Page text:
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Church Dogmatics 1.2: The Doctrine of the Word of God (Church Dogmatics #1.2)

4.44  ·  Rating details ·  59 Ratings  ·  6 Reviews
Described by Pope Pius XII as the most important theologian since Thomas Aquinas, the Swiss pastor and theologian, Karl Barth, continues to be a major influence on students, scholars and preachers today.Barth s theology found its expression mainly through his closely reasoned fourteen-part magnum opus, Die Kirchliche Dogmatik. Having taken over 30 years to write, the Churc ...more
Hardcover, 924 pages
Published November 30th 2000 by Bloomsbury T&T Clark (first published June 1956)
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Ben De Bono
Feb 26, 2012 rated it it was amazing
Shelves: theology
In Barth's second volume we come to his quite controversial position (at least among Evangelicals) on Scripture. I've heard many claims that Barth doesn't affirm the Bible as the Word of God and that he questions the divine nature of Scripture.

Knowing I was entering controversial territory, I tried to go into this volume with an open mind and not bias myself one way or another. After finishing this volume, I find myself a bit shocked and perplexed that there's any controversy at all. Honestly,
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Robert Beveridge
Feb 02, 2009 rated it really liked it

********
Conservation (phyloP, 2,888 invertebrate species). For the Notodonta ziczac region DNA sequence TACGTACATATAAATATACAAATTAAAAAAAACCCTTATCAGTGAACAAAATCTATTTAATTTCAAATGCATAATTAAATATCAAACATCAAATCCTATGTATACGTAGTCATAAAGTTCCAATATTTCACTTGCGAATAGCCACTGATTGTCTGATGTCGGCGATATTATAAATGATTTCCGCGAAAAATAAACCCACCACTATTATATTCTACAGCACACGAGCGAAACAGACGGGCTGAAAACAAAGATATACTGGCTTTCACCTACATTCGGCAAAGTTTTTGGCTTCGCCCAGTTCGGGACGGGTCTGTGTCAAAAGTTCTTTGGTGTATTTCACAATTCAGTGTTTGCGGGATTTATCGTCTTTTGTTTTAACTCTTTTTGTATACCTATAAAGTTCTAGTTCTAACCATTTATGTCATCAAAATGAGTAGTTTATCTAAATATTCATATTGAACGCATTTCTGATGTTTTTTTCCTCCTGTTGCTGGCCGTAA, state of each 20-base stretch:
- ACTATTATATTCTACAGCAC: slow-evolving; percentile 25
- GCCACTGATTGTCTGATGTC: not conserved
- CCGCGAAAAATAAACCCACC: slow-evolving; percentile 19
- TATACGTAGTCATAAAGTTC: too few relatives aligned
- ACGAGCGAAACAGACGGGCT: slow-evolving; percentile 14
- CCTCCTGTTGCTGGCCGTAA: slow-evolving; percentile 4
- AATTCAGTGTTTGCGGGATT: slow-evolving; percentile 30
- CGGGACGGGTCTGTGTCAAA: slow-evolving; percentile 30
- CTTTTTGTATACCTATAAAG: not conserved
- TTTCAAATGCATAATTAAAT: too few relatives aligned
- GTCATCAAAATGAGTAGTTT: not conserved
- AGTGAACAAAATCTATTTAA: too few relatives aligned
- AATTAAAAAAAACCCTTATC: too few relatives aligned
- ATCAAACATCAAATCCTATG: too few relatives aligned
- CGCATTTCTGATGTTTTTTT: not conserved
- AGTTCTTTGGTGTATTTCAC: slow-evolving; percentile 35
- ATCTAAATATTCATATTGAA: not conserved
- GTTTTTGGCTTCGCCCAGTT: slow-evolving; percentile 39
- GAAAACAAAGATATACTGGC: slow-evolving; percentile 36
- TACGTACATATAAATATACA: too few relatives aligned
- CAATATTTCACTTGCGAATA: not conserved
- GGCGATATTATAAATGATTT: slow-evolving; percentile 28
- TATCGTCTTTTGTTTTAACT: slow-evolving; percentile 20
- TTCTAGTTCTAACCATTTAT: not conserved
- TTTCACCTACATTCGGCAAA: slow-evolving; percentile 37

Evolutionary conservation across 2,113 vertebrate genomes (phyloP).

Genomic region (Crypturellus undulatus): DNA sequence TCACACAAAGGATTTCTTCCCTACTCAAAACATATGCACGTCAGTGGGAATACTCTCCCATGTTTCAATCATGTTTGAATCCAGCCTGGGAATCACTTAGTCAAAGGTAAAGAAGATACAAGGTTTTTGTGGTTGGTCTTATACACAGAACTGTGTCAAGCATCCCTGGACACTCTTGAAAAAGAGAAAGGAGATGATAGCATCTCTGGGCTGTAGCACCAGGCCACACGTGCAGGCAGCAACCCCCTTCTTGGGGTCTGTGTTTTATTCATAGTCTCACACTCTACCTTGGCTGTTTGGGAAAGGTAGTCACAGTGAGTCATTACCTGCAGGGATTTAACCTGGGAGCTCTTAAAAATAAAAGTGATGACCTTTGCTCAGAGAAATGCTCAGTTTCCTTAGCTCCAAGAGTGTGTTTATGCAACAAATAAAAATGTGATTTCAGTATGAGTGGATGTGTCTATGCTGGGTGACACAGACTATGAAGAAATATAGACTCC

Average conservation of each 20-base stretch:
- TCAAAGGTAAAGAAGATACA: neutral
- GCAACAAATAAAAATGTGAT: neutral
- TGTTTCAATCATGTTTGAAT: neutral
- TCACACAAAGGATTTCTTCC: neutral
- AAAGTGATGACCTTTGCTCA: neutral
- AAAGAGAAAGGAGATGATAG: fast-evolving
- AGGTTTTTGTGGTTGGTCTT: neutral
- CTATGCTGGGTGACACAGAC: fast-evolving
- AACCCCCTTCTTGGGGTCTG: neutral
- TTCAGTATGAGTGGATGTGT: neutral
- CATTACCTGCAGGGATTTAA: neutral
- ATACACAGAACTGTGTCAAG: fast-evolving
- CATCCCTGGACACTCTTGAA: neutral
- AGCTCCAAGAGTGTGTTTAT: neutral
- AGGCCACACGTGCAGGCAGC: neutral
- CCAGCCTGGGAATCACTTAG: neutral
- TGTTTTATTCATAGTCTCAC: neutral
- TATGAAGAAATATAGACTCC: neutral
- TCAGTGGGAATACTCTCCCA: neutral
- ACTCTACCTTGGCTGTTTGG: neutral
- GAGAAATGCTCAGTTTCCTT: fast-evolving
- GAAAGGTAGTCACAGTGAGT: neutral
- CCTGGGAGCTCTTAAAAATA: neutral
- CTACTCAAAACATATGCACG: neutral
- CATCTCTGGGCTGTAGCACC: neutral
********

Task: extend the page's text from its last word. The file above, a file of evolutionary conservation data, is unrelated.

Shelves: ohio-link
Karl Barth, Church Dogmatics I.ii.: The Doctrine of the Word of God (T & T Clark, 1956)

We are almost 1,250 pages into the monstrosity known as Church Dogmatics before Karl Barth actually addresses the topic of dogmatics. It's frustrating, but it's also kind of brilliant, because after 1,250 pages of setup, assuming you've lasted that far, you're really wondering when Barth is going to get down to brass tacks. Rest assured, he does.

It took me thirteen months, on and off, to bull my way throu
...more
Jacob Aitken
Mar 23, 2013 rated it really liked it
This is not a full review, since I am not dealing with sections 15-18. Those are important because of his discussions of asarkos/ensarkos, but since he takes up that theme elsewhere, I won't worry about it.

I don’t think this is one of Barth’s more important contributions, but it is one on which most Evangelicals think he is “the bad guy.” It is in this volume where he more explicitly denies that the text in your hands is the revelation of the Word of God. Rather, it is a witness to that revelati
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Mitch Mallary
Jul 12, 2017 rated it it was amazing
Reading Barth is like running a marathon. Sometimes it just feels good to finish. But it always changes your life.
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Shelves: theology
I found this one too difficult as well.
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Karl Barth (pronounced "bart") was a Swiss Reformed theologian whom critics hold to be among the most important Christian thinkers of the 20th century; Pope Pius XII described him as the most important theologian since Thomas Aquinas. Beginning with his experience as a pastor, he rejected his training in the predominant liberal theology typical of 19th-century Protestantism, especially German.

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Other Books in the Series

Church Dogmatics (1 - 10 of 14 books)
  • Church Dogmatics 1.1: The Doctrine of the Word of God
  • Church Dogmatics 2.1: The Doctrine of God